The other nice bit in the Forbes piece linked previously (and again here in case you're too lazy to scroll) is Joseph Farah showing up in the comments section to bitch about the way he's portrayed, claiming he's never said President Obama was born in Kenya and has "no idea where he was born", suggesting the President's birth certificate is a forgery. Seems to me that this could be fun and helpful to Mr. Farah: Farah says he doesn't know where the President was born, and it apparently isn't sufficient for him that the President, officials of the State of Hawai'i, the President's family, the newspapers that published the President's birthday announcement, et al. have unequivocally stated that he was born in Hawai'i; there is room for doubt, so let's assist Mr. Farah by way of that classic logical tool, the process of elimination.

Here are some places I am pretty sure the President of the United States wasn't born:

  • Underneath my desk
  • The backseat of my car
  • My kitchen
  • The Mutara Nebula
  • Sprung from the head of Zeus
  • Hobbiton
  • In a crossfire hurricane


Please feel free to suggest in the comments other places President Obama wasn't born (offer explanations/expansions if you'd like). I'm sure if we eliminate every other possible location, we will be able to identify the place of the President's birth per Sherlock Holmes famous axiom from The Sign Of The Four, "when you have eliminated the impossible, whatever remains, however improbable, must be the truth."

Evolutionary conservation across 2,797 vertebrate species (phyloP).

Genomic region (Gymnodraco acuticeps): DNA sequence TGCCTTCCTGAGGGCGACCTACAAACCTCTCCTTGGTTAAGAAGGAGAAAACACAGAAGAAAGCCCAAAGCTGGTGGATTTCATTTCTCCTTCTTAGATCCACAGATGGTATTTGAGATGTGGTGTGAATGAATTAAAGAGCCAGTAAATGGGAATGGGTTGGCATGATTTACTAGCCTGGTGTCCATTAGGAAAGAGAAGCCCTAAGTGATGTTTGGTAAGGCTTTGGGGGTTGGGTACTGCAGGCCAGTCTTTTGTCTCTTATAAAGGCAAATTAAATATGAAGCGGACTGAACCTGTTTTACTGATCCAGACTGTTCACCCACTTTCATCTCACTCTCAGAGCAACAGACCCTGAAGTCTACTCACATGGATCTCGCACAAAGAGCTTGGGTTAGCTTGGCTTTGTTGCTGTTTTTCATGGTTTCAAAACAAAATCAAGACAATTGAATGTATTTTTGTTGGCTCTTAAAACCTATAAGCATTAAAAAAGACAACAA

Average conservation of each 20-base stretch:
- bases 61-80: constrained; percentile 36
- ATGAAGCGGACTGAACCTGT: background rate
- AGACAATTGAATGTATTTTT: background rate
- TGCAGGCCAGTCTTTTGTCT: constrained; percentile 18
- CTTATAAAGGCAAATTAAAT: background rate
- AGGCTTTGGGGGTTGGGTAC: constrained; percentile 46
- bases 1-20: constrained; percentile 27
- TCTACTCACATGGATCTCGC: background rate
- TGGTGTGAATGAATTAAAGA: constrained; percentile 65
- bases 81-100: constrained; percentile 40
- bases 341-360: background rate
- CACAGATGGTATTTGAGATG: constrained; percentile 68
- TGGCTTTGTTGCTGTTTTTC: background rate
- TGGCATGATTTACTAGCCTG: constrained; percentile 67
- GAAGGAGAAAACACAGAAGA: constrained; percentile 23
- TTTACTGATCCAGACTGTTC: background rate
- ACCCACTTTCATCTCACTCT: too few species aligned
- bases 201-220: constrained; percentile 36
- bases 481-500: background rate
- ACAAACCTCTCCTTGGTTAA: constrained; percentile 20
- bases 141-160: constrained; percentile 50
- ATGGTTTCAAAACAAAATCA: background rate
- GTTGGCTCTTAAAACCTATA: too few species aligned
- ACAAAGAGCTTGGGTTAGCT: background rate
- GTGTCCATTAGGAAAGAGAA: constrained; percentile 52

Shouldn't take too long, I don't think.







7 comments:

Eric Friday, July 1, 2011 at 8:51:00 AM EDT  

In a remote tropical island lab, from an egg created by splicing frog, lizard and bird DNA with dinosaur DNA extracted from a mosquito trapped in amber!

Nathan Friday, July 1, 2011 at 9:03:00 AM EDT  

In the arms of imaginary friends?

By the river?

----------------

Tell the truth, Eric. You wrote that entire thing just so you could say he wasn't born in a Crossfire Hurricane!

And make me snort.

Janiece Friday, July 1, 2011 at 10:32:00 AM EDT  

On the Island of Dr. Moreau.

On my pool table.

From the womb of a non-human surrogate.

timb111 Friday, July 1, 2011 at 11:32:00 AM EDT  

From the womb of a Bene Gesserit witch.